Roll each part into an oval (about 10 inches long by 6 inches wide) to about 3/8 inch thick. Take one end and fold it over to within about an inch of the other end. This is what gives it the “stollen” shape.
Place stollen on a greased baking sheet. Cover with towel and let rise in a warm place until almost double, about an hour.
Bake in moderate oven (375) for 15-20 minutes or until golden brown. Remove from oven and brush with glaze (see below). Decorate with cut up candied cherries, candied pineapple and citron, or any combination of the above, or with your home-made candied fruit if you are avoiding artificial coloring and flavoring.
Glaze: Mix 2 cups confectioners sugar, 4 Tablespoons milk and a dash of salt. Stir into thin glaze.

Serve in slices and provide plenty of butter. Frozen stollen can thaw in about half an hour at room temperature, or they can be wrapped in foil and heated in the oven.
Here's how they look as they came out of the oven and are cooling off. Do not try to ice them when they aren't cool -- the icing will soak in and or drip completely off. Even after they cool, I will put a tray or waxed paper underneath to catch drips.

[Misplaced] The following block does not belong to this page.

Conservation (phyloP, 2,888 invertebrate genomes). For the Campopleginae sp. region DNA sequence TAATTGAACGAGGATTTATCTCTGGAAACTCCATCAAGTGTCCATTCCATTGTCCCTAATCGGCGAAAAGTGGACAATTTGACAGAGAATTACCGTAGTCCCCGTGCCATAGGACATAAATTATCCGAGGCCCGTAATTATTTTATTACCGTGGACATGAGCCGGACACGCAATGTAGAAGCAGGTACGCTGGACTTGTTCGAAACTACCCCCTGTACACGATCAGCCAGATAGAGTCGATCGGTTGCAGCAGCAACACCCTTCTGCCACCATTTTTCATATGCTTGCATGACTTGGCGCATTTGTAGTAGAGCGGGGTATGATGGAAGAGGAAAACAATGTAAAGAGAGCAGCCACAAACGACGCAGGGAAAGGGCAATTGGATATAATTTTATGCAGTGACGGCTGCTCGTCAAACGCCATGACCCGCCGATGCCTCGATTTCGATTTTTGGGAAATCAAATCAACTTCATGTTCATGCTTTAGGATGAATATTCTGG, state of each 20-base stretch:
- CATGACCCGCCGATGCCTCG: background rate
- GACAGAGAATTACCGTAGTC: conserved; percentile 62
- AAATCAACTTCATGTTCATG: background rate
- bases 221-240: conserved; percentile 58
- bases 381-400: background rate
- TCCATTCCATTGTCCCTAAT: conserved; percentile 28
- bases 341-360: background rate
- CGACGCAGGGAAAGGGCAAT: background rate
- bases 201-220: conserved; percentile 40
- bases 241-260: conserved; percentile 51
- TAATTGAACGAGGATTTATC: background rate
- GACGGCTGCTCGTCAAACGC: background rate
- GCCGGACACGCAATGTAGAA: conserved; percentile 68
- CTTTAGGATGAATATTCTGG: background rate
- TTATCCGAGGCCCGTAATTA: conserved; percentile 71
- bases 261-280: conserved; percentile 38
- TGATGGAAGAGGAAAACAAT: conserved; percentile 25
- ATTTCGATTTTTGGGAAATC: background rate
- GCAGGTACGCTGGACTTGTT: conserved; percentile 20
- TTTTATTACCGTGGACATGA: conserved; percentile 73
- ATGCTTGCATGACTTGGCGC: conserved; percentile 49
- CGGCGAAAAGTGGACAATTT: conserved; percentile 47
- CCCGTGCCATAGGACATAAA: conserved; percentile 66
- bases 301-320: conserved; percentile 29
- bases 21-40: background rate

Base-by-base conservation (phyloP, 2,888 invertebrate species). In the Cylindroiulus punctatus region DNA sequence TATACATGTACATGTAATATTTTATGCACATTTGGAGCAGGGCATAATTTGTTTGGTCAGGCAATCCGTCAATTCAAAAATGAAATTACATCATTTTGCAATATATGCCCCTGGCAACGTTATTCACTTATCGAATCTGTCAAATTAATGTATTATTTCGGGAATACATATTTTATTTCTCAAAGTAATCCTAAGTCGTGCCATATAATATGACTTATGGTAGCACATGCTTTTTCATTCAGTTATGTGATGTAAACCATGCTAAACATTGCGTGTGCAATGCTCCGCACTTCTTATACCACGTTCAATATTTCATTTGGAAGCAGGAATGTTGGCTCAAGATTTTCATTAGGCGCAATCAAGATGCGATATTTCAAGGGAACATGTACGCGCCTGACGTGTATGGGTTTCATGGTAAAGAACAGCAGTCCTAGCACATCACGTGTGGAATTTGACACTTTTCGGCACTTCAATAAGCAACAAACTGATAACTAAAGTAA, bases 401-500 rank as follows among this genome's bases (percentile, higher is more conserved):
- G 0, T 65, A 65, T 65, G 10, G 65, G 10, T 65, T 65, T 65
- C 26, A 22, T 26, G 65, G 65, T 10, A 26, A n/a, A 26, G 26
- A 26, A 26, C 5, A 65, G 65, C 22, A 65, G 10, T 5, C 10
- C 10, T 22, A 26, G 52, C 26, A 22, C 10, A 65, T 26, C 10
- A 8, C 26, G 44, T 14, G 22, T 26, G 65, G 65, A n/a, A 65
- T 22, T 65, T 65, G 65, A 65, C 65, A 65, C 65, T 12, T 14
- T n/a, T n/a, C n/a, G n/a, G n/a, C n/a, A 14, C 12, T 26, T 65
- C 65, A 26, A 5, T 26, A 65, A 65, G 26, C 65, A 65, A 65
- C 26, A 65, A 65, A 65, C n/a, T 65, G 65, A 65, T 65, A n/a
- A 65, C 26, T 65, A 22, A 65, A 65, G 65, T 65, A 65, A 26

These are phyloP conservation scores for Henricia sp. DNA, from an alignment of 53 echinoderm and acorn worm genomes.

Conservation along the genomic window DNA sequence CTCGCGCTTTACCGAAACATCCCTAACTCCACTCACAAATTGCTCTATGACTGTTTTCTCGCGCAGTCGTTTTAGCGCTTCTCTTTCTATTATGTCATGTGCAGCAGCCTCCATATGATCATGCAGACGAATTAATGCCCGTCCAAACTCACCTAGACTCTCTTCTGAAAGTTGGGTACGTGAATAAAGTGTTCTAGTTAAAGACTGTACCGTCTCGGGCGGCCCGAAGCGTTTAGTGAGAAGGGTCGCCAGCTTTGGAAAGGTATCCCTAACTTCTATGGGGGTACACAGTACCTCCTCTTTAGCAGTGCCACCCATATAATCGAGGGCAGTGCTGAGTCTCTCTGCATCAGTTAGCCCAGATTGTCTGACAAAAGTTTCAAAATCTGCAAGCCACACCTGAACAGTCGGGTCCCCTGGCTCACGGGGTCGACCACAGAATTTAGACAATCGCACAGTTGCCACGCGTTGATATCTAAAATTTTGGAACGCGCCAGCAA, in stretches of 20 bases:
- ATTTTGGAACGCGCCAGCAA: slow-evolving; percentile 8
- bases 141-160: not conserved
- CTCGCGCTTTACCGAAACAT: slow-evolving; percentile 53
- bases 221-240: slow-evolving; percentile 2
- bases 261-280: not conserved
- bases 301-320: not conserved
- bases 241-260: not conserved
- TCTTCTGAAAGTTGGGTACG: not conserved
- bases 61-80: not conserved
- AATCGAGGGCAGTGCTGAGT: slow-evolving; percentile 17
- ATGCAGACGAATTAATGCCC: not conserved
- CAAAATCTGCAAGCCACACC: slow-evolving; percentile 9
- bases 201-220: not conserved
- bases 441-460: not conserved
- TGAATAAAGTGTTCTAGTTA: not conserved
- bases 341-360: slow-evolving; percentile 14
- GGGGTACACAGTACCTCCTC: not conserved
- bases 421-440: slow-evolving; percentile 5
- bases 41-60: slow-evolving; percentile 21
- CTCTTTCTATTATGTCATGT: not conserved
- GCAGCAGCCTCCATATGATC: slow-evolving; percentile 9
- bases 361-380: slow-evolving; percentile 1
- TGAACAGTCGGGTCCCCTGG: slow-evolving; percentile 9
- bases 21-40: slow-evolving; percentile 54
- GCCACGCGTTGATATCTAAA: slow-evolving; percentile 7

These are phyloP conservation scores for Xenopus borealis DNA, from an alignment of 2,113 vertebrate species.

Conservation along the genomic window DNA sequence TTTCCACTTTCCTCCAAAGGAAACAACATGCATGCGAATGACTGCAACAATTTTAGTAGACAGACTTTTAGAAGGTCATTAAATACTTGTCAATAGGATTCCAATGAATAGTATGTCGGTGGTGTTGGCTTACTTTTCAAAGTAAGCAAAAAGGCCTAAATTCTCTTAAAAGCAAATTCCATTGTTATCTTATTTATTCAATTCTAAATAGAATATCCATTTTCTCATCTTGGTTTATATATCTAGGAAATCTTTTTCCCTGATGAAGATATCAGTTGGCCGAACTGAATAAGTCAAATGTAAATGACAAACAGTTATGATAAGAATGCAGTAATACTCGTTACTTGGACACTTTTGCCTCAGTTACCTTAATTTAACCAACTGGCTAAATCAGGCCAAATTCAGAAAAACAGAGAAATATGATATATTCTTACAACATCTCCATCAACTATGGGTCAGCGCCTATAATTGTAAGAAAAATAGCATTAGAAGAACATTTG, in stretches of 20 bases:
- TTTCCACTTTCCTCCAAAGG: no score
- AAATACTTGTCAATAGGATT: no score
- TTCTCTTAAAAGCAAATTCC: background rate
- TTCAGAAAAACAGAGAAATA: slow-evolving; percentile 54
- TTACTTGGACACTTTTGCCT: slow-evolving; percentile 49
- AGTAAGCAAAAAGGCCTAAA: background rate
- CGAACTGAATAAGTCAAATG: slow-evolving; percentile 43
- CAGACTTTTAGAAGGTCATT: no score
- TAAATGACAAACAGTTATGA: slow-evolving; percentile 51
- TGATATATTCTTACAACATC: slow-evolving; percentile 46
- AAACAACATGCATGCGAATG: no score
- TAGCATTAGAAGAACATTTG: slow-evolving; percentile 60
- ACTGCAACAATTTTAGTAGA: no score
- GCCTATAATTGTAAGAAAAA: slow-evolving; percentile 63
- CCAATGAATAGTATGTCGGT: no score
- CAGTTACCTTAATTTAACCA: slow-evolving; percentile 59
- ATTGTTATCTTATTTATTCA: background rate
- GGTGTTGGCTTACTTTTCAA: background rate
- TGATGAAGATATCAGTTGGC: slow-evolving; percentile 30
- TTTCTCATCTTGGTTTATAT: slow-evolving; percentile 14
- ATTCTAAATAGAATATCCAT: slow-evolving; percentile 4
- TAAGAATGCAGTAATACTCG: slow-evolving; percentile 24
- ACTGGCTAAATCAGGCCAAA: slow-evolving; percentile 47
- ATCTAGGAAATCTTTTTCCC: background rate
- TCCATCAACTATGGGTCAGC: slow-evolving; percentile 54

Friday, December 16, 2016

Homemade candied fruit

If you have recipes that call for candied fruit (Christmas stollen recipe to come later) but don't like the idea of those gummy-bear-artificial-colored candied fruits at the store, make your own. It isn't difficult, but it is time-consuming. But if you can boil water and peel an orange, you have the skills.

A large saucepan
A medium saucepan (optional, but it reduces the time requirement)
Measuring cup
Wooden spoon (or other non heat-conductive stirring device, although anything would serve in a pinch) 
A wire rack, such as a cooling rack
A cookie pan or some other device to put under the wire rack
Parchment paper (actually, optional, but speeds cleanup) 
Paring knife
Vegetable peeler
Chef's knife
Colander or sieve
Measuring cup